Oregon’s 676th COVID-19 death is a 91-year-old man in Marion County who tested positive on Sept. 36 and died on Oct. 14 at Legacy Good Samaritan Hospital. He had underlying conditions.
Oregon’s 677th COVID-19 death is an 89-year-old man in Multnomah County who tested positive on Sep. 21 and died on Oct. 1 at his residence. He had underlying conditions.
Oregon’s 678th COVID-19 death is an 89-year-old man in Marion County who tested positive on Sept. 25 and died on Oct. 4 at Samaritan Albany General Hospital. He had underlying conditions.
Oregon’s 679th COVID-19 death is an 89-year-old woman in Multnomah County who tested positive on Sept. 8 and died on Oct. 10 at her residence. She had underlying conditions.
Oregon’s 680th COVID-19 death is a 96-year-old man in Linn County who tested positive on Sept. 19 and died on Oct. 21 at his residence. He had underlying conditions.
Oregon’s 681st COVID-19 death is a 57-year-old man in Multnomah County who tested positive on Oct. 20 and died on Oct. 24 at his residence. He had underlying conditions.
Oregon’s 682nd COVID-19 death is a 92-year-old woman in Curry County who tested positive on Oct. 5 and died on Oct. 25 at Curry General Hospital. She had underlying conditions.
Oregon’s 683rd COVID-19 death is a 75-year-old man in Lane County who tested positive on Oct. 8 and died on Oct. 29 at Peace Health Sacred Heart Riverbend Medical Center. He had underlying conditions.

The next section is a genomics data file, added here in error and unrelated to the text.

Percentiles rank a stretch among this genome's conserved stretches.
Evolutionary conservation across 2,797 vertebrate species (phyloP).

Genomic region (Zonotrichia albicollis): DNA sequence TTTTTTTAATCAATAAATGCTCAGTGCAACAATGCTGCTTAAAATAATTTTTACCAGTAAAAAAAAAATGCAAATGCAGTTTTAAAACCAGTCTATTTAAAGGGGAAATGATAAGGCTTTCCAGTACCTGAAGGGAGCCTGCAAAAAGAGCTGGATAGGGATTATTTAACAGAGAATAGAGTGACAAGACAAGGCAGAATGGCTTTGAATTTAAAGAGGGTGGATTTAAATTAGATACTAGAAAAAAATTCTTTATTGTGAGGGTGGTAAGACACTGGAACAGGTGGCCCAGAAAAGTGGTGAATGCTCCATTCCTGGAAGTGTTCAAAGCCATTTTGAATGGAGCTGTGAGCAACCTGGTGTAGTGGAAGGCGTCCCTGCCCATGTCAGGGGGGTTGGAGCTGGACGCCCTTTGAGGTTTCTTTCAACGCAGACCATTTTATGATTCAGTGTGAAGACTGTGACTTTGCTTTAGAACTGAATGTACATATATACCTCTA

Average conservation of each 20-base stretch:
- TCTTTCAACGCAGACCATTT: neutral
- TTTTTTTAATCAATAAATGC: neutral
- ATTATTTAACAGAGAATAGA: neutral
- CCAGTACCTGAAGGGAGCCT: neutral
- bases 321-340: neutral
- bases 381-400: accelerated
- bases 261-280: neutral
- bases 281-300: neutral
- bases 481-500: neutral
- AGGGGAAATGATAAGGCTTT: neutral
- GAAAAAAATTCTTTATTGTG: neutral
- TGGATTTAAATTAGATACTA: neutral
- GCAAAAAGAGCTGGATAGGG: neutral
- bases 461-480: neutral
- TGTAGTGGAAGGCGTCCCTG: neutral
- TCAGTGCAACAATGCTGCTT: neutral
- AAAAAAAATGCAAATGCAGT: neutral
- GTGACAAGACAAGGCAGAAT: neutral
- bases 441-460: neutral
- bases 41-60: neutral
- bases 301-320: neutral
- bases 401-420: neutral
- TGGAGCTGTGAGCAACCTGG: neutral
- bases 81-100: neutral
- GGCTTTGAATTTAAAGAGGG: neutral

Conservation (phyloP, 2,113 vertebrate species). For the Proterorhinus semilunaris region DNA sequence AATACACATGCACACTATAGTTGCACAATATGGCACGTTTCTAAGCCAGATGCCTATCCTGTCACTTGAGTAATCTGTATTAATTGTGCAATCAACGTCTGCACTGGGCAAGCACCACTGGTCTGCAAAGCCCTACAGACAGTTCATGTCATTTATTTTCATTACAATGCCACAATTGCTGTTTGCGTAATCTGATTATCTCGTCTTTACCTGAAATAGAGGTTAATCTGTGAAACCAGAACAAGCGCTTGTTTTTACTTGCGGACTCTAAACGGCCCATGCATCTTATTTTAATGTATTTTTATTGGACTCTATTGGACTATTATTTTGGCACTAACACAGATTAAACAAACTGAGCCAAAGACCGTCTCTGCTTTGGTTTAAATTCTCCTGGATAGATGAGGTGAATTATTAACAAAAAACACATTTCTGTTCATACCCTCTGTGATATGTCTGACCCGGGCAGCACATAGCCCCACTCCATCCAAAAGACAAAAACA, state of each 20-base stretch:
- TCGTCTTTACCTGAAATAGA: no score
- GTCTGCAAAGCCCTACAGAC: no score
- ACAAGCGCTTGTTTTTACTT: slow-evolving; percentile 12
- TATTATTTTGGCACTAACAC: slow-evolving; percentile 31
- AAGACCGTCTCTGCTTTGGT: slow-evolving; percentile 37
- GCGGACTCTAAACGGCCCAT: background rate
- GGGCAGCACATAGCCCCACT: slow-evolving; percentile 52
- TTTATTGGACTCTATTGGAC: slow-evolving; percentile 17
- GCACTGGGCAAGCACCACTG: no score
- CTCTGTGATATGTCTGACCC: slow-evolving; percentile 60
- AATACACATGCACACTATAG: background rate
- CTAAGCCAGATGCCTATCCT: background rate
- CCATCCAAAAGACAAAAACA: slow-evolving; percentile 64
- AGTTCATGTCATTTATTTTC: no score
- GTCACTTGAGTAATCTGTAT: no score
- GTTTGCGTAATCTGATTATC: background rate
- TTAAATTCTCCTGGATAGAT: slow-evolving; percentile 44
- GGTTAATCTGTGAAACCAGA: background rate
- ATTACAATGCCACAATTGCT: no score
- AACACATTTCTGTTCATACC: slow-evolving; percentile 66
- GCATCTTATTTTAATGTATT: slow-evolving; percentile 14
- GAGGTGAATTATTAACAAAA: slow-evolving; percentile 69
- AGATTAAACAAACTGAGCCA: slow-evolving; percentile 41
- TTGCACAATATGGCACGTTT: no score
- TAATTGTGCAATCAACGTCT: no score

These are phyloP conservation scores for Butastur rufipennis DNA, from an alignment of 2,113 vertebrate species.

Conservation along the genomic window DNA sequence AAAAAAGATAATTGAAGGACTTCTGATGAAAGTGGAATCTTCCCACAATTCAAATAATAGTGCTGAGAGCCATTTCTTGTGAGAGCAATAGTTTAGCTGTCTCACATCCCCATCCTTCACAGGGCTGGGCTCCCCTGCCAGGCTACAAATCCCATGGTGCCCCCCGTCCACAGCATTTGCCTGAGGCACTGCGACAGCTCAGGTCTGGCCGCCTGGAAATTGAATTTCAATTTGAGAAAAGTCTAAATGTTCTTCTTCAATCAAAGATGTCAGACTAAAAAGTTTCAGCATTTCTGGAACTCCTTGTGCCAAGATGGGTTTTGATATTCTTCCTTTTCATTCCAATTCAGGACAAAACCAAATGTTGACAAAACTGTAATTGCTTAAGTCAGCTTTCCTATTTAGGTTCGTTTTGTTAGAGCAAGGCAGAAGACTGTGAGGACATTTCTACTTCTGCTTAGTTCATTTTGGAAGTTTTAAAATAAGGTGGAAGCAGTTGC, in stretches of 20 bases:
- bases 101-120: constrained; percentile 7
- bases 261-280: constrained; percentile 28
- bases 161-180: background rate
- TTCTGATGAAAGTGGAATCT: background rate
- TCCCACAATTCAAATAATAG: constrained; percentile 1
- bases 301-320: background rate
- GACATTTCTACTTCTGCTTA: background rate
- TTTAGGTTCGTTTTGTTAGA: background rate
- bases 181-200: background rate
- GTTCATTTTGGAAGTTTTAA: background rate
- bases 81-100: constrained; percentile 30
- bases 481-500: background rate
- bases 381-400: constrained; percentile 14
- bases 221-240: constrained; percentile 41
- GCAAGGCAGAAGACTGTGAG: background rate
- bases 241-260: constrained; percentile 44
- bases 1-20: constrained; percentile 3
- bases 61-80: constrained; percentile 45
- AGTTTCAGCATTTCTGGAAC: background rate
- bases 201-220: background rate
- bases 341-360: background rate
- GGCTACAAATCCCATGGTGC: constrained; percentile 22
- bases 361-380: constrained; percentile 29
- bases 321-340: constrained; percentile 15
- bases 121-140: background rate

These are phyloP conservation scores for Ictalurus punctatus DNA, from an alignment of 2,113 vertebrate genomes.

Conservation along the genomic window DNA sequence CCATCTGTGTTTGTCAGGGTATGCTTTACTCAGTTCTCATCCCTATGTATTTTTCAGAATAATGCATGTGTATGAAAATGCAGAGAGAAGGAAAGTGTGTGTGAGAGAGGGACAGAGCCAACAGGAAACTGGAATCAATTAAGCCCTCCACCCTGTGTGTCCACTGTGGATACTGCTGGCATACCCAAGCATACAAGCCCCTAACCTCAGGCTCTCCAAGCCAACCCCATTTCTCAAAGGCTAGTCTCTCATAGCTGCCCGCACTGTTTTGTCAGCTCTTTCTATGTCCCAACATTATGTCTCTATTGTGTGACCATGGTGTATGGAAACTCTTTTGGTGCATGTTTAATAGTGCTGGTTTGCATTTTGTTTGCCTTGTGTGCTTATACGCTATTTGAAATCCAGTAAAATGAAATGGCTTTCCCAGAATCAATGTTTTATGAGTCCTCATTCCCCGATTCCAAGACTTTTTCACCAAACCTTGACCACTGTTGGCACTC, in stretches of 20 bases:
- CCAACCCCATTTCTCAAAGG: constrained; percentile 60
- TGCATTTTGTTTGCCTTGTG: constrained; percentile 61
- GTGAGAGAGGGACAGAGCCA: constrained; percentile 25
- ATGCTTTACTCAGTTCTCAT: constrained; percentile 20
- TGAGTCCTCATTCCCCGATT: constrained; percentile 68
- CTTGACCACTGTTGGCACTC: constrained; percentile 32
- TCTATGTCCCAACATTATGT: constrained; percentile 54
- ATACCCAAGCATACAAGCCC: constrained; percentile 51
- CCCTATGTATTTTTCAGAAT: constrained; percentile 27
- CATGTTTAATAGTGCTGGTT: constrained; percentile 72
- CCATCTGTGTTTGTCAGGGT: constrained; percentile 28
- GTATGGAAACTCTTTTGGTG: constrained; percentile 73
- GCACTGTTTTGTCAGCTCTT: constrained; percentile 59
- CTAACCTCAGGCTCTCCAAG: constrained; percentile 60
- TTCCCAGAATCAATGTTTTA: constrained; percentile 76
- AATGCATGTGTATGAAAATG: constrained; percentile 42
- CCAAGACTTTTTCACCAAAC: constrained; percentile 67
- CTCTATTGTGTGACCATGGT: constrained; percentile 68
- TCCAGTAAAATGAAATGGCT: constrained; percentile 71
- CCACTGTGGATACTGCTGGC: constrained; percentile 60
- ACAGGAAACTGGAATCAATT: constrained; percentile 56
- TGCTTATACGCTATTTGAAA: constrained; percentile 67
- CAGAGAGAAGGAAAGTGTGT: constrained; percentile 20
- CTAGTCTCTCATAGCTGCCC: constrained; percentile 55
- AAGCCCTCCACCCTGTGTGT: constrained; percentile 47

Oregon’s 684th COVID-19 death is a 73-year-old woman in Columbia County who tested positive on Sept. 23 and died on Oct. 6 at her residence. She had underlying conditions.
Oregon’s 685th COVID-19 death is an 81-year-old man in Multnomah County who tested positive on Sept. 25 and died on Oct. 19 at his residence. He had underlying conditions.
Oregon’s 686th COVID-19 death is a 62-year-old man in Marion County who tested positive on Oct. 1 and died on Oct. 6 at Salem Hospital. He had underlying conditions.
Oregon’s 687th COVID-19 death is an 80-year-old woman in Multnomah County who tested positive on Sept. 4 and died on Sept. 26 at her residence. She had underlying conditions.
Oregon’s 688th COVID-19 death is a 66-year-old woman in Crook County who tested positive on Oct. 22 and died on Oct. 30 at St. Charles Bend. She had underlying conditions.
Oregon’s 689th COVID-19 death is a 78-year-old man in Multnomah County who tested positive on Oct. 28 and died on Oct. 29. His location of death and presence of underlying conditions are still being determined.
See table below for total cases, deaths and negative tests by county.
|County||Cases 1||Total deaths 2||Negative tests 3|
1 This includes cases confirmed by diagnostic testing and presumptive cases. Presumptive cases are those without a positive diagnostic test who present COVID-19-like symptoms and had close contact with a confirmed case. County of residence for cases may change as new information becomes available. If changes occur, we will update our counts accordingly.
2 For additional details on individuals who have died from COVID-19 in Oregon, please refer to our press releases.
3 This includes cases who test negative and are not epi-linked to a confirmed case.
Stay informed about COVID-19:
Oregon response: The Oregon Health Authority leads the state response.
United States response: The Centers for Disease Control and Prevention leads the U.S. response.
Global response: The World Health Organization guides the global response.